This is the fifth in a series of blog posts about how we can learn about software architecture by studying and comparing it to the sport of Baseball. This series was inspired by the book Management by Baseball.
The last post in this series was called “Architecture By Baseball: Coaches“, where I talked about how the software architect can work better with the development team by emulating some of the things that a baseball coach does. Baseball is a little different than other sports that have a Head Coach, in baseball the team leader is the manger. Like the rest of the coaching staff, he wears the team uniform. The manager extra responsibility of thinking tactically and strategically during the game and throughout the season.
Tactical during the game
When a player comes up to bat and there are men on base, the manager will often times give the batter instructions about how he is supposed to bat. If it is a close game with a speedy runner on board, he may be instruction to bunt (called a sacrifice), rather than try to hit safely. The manager is giving up an out in order to advance the base runner (this is a very tactical move). Similarly, the manager may give the runner on base the “steal” or the “hold” sign or the “green light” to steal if they feel comfortable doing so. These choices are not as obvious as they may seem, the manager may chose to give not have the base runner the steal sign even if he is very good at stealing because it might prematurely end the inning. Nothing is worse than taking the bat out of your best players’ hands by ending the inning on a failed steal attempt.
Strategic during the game
The manager must also think strategically during the course of the game. The strategic decisions start actually before the game begins, when the manager fills out the line-up card. The line-up card is the list of 9 players (or 10 players in American League Baseball) that will start the game and what positions that they play. There are a lot of factors that play into the line-up cards on any given day: the opposing pitcher, the historic match-ups, etc. As the game goes on, there a limited number of players available to the manager during the game for substitutions (25 total players for most of the season and up to 40 for the last month of the season). The manager must make sure that the best players are on the field at any given time, but they cannot replace players constantly during the game, because unlike many other sports, once a player leaves a baseball game they can not return. As the game goes on the manager must know when to replace players for fresh players or specialist (pinch runners who are fast, or players who are better at defense).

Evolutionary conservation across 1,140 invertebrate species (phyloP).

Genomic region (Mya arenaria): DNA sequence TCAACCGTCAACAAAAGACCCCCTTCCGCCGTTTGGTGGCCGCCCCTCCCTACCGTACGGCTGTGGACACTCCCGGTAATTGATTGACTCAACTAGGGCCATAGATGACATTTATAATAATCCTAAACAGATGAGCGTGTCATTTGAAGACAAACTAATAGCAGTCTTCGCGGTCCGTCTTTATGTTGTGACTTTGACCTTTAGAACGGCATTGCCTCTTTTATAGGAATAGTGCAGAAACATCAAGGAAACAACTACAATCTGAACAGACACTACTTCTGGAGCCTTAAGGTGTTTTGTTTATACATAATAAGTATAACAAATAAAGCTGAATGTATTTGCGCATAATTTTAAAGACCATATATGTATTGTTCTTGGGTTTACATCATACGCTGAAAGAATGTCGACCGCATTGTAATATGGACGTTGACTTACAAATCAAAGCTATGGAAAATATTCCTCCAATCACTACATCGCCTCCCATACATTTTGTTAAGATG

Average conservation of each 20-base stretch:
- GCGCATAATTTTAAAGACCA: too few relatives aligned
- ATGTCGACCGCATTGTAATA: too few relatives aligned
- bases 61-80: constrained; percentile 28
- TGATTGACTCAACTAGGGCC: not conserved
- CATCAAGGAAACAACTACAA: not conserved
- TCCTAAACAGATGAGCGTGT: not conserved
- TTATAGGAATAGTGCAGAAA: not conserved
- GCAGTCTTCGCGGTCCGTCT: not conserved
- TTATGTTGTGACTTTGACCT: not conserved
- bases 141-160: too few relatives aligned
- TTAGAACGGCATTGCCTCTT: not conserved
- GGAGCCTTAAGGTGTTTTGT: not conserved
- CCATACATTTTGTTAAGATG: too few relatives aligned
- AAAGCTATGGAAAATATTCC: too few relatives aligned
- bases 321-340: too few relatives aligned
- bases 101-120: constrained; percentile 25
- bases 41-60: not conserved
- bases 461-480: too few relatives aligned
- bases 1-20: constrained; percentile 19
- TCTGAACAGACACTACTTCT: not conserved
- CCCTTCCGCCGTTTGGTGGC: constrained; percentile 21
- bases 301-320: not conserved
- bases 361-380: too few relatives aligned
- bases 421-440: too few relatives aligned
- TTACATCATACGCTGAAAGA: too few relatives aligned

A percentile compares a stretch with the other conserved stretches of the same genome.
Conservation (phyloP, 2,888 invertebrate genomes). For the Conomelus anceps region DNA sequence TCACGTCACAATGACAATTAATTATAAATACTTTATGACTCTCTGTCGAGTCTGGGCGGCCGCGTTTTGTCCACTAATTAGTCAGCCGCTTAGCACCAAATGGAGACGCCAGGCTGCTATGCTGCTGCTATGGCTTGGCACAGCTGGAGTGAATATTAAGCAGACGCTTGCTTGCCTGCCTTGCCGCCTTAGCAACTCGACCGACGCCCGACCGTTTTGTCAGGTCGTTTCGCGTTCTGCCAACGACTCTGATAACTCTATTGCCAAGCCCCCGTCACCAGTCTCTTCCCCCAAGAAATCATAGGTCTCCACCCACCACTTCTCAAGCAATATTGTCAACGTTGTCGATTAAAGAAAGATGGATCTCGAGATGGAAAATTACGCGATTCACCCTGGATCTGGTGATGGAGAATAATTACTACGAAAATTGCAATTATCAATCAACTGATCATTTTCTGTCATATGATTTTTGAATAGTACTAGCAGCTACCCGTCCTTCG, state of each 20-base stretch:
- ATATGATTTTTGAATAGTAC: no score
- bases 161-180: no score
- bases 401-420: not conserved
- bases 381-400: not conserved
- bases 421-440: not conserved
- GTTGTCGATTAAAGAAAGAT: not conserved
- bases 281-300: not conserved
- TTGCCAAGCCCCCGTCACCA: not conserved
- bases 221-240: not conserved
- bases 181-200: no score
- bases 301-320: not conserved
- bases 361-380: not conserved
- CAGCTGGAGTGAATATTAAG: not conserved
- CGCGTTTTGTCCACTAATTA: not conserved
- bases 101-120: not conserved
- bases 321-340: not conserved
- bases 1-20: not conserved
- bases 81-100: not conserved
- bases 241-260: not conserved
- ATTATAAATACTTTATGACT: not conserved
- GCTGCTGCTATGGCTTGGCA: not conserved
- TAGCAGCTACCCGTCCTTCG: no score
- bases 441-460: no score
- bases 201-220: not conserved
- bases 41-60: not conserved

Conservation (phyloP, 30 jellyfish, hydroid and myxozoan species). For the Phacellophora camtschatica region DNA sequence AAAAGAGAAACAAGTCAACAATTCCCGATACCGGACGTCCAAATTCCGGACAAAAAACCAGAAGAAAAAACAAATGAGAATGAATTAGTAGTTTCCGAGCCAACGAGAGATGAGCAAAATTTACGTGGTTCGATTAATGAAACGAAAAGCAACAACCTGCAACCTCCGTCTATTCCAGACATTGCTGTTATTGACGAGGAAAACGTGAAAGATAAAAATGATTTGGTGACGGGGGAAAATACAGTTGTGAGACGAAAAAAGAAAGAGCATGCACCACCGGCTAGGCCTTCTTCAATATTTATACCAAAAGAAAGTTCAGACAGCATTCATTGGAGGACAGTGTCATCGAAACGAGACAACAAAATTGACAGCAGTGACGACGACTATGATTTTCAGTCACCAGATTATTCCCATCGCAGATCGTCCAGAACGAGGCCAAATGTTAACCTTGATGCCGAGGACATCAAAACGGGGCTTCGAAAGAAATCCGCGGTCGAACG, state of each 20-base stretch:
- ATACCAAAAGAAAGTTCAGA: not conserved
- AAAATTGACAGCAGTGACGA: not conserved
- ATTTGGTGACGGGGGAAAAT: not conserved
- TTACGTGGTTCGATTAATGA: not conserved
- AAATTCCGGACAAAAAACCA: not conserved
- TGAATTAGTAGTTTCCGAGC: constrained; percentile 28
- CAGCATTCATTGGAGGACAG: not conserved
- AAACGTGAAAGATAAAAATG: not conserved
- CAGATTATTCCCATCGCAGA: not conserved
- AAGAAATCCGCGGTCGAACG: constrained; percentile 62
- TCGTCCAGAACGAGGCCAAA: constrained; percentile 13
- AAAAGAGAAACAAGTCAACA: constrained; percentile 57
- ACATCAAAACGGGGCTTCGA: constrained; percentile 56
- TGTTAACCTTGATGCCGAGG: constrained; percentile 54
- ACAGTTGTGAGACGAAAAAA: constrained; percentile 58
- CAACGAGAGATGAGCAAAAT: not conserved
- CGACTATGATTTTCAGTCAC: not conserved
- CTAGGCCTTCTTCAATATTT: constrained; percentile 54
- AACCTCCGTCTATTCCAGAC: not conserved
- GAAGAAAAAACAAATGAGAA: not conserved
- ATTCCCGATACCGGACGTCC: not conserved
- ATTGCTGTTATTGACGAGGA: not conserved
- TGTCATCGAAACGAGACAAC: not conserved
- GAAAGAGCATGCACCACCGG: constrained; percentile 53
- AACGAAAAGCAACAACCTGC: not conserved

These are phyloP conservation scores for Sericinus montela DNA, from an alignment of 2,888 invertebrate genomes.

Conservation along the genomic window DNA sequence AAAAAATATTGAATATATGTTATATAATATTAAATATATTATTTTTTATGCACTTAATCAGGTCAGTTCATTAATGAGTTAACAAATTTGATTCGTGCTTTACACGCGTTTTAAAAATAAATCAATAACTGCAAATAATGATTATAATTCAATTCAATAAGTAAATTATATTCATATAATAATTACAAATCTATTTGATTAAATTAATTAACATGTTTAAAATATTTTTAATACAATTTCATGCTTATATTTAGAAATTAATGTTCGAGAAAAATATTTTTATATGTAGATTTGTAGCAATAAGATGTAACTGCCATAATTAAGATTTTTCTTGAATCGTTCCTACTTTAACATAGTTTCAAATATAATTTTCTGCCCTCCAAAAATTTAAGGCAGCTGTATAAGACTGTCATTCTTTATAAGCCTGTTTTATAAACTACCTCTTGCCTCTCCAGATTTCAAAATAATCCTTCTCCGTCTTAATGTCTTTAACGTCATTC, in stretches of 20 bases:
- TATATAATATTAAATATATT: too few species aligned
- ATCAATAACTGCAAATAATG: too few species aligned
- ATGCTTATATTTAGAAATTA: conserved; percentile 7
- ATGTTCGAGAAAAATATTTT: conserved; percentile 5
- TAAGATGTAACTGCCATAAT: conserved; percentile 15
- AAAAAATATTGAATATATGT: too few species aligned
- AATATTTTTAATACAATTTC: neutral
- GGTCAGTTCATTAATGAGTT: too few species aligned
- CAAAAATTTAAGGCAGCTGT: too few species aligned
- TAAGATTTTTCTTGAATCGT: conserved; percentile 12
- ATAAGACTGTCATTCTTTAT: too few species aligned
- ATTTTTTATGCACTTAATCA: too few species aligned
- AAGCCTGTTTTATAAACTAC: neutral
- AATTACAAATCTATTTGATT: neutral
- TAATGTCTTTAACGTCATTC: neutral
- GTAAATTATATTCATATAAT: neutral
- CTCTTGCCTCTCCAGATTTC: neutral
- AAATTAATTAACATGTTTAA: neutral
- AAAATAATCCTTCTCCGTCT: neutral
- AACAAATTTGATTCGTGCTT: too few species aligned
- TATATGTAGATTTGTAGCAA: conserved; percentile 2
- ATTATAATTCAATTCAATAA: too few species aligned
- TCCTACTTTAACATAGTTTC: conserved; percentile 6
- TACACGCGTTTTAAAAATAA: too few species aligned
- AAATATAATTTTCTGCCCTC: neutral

Strategic beyond the game
Baseball has a very long season with many games (more than twice as many games as most other sports). The manager must remember this as they are making decisions. The manager must make sure to give most players a day off here and there throughout the season (there are a few super human players that never need a day off). The manager must also be careful to not over use the starting pitchers or the relief pitchers during a game, as it can be costly to make the wrong decision.
Software Architects: the balance between strategic and tactical
Like the manager making the scorecard, the architect must make a lot of decisions before the game (or construction) even begins. Scope is negotiated, technologies selected and proof of concepts identified and executed. Once the work actually begins, there are dozens of tactical decisions that must be made, but the strategic goals needs to be assessed. Communication is very key as these decisions are being made. The manager in baseball has to give signals to the batter, catcher or base runner. The software architect also has to communicate to the team members effectively so they understand what to do tactically, but he also needs to impart the strategic thought as well (so actually we have it tougher than the baseball manager). You also have to get the most out of the development team (even if they don’t report to you directly). There is a great quote by one of my favorite baseball managers that talk about this:
I don’t think a manager should be judged by whether he wins the pennant, but by whether he gets the most out of the twenty-five men he’s been given. – Chuck Tanner
There is no book in baseball or software architecture
Many of the tactical decisions that I talked about have “conventional wisdom” answers to them. For example, man on first with 0 or 1 outs and the pitcher up to bat, the pitcher should bunt. This style of management is called “by the book”, which is a reference to a mythical set of rules that contain the answers to all situations. You can imagine the software architecture equivalent. If it is a function that is needed by more than one platform, or is called by 3 or more applications, it must be implemented as a SOAP Web Service. That may apply is many or even most situations, but there is no book of rules to follow in software architecture. There is another quote that fits this notion as well:
“The Book is nothing but a piece of garbage. My book is me.” – Chuck Tanner